Each of diodes 23 and 24 are similarly connected to heat sinks 21 and are arranged to have their clips connected to nodes 29 and 30 respectively.
Diodes 25, 26 and 27 are similarly constructed, but these are flipped over so that their anodes 42 are fixed to heat sink 20 and their cathodes are connected to spring clips for connection to nodes 28, 29 and 30 respectively.
In accordance with the present invention, diodes 22 to 27 of FIG. 1 have a modified TO 220 type structure as shown in FIGS. 6 and 7 for diode 125 (which is connected at the location of diode 25 in FIG. 1).
Diode 125 has a surface mounted anode electrode 142 (FIGS. 7 and 9), an extending cathode tab-type electrode 141, and an insulation housing 160 which maybe conventionally transfer molded. The extending cathode tab 141 is forked, as shown in FIG. 6 for easy connection at node 28 in FIG. 1.
The internal structure of diode 125 is best shown in FIG. 9. Thus, a silicon die 161 has conventional aluminum cathodes and anode electrodes 162 and 163 on its opposite surfaces. Anode electrode is soldered by solder mass 164 to the relatively thick first lead frame section 147. Solder mass 147 may be enclosed by insulation epoxy bead 165. The top anode electrode 163 is wire bonded by wire bond 166 to cathode terminal 141.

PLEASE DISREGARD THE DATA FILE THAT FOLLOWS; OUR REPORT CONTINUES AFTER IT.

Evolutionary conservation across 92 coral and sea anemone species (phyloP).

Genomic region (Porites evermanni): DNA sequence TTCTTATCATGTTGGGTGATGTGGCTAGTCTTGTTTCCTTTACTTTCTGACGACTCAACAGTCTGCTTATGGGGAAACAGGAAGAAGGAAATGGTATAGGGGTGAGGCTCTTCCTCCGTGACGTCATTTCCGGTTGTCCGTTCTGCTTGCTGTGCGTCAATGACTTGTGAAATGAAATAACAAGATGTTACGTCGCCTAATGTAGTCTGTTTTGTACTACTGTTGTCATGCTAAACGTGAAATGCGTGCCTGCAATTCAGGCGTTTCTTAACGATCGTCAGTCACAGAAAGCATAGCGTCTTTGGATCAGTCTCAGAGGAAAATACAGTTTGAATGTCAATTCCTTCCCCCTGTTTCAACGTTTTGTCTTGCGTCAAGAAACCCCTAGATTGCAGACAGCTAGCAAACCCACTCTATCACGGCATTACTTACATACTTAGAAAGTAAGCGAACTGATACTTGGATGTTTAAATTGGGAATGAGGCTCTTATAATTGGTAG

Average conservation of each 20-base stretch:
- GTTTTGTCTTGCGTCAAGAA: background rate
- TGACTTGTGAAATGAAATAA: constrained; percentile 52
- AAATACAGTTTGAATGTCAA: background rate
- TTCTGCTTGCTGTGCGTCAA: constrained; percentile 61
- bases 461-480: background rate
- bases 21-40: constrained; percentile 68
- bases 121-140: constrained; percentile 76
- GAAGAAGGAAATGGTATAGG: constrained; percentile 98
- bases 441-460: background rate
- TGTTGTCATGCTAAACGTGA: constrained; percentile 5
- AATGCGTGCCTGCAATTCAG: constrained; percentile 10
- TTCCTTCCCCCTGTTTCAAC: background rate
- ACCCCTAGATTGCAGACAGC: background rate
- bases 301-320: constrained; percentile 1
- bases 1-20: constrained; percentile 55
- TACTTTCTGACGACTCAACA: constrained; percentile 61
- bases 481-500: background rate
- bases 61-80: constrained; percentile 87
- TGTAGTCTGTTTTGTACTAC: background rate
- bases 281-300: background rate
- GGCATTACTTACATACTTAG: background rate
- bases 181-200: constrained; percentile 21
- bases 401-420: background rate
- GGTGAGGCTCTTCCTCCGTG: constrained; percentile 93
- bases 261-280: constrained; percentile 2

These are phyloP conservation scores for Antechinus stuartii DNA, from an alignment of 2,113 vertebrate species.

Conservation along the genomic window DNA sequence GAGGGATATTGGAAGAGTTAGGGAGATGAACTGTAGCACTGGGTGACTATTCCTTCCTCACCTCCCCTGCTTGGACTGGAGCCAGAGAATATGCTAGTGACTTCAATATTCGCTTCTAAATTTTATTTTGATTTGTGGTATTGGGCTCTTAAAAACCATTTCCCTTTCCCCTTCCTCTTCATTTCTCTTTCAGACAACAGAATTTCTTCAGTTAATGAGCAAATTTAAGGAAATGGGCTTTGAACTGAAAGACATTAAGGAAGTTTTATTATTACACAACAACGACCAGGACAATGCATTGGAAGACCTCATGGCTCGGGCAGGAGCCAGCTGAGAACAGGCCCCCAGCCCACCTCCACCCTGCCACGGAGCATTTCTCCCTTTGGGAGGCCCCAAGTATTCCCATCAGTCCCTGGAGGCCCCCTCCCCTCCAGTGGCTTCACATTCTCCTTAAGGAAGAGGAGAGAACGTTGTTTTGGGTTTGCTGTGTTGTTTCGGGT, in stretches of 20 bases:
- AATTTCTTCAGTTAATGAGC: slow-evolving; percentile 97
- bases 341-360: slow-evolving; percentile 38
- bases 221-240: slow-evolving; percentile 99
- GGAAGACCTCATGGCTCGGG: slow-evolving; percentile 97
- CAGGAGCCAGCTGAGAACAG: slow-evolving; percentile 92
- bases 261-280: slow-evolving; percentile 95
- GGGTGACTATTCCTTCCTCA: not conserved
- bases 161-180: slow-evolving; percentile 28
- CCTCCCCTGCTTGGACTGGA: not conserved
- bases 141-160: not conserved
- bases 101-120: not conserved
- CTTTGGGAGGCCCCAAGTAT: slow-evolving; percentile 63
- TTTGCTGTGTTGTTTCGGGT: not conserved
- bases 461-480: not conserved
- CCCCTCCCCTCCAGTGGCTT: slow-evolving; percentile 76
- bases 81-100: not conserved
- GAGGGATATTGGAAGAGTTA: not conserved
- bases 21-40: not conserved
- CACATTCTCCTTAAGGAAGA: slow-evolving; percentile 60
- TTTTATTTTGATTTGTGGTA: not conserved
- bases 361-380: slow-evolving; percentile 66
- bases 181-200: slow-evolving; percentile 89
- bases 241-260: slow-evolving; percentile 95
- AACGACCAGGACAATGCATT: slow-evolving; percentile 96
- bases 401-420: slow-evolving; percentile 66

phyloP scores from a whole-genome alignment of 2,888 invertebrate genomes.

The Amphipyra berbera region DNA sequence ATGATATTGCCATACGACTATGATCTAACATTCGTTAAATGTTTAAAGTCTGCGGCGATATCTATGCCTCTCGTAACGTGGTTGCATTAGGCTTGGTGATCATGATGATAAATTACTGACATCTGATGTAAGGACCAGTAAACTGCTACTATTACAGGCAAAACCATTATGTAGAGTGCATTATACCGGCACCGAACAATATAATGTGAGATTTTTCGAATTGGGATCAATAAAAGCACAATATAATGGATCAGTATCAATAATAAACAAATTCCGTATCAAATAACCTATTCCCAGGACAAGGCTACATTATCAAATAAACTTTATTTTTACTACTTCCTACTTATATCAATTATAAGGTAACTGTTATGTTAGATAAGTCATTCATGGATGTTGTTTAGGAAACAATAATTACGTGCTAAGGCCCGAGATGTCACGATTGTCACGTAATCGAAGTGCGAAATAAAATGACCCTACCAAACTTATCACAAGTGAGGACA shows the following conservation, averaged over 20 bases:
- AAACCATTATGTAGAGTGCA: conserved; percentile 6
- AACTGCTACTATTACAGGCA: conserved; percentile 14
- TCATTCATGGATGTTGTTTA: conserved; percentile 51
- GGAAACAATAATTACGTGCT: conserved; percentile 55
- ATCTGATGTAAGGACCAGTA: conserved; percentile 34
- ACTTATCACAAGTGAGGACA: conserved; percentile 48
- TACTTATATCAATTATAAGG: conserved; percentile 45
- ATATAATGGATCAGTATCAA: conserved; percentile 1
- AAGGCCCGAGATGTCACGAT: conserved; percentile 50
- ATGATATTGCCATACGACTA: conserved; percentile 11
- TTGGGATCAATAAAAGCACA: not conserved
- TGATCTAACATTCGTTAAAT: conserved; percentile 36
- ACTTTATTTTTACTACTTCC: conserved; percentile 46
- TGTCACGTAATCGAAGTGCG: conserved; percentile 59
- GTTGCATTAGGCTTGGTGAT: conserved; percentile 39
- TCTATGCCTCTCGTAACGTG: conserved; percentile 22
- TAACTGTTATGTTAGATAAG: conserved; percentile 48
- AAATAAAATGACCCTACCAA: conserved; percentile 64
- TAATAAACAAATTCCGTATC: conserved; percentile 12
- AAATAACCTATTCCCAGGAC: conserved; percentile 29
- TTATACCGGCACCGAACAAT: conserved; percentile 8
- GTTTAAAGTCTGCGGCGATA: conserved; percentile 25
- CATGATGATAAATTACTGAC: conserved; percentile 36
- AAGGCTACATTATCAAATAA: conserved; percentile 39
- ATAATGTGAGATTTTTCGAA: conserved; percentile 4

The bottom of anode section 147 may be metallized to be easily solderable, and the portion of cathode terminal 141 which protrudes through the side wall of insulation housing 160 is also metallized to be solderable. The anode section 147 may then be easily soldered to the top of heat sink 20 as shown in FIG. 8.
Each of the diodes in the locations of diodes 26 and 27 will have the same structure as shown in FIGS. 6, 7 and 9 and are also soldered to the common heat sink 20.
The diodes in the positions of diodes 22, 23 and 24 are identical to the diode of FIGS. 6, 7 and 9, except that the polarity is reversed. Thus, these diodes have the die 161 reversed within housing 160 in FIG. 9 so that the lead frame section 147 is a cathode and section 141 is an anode.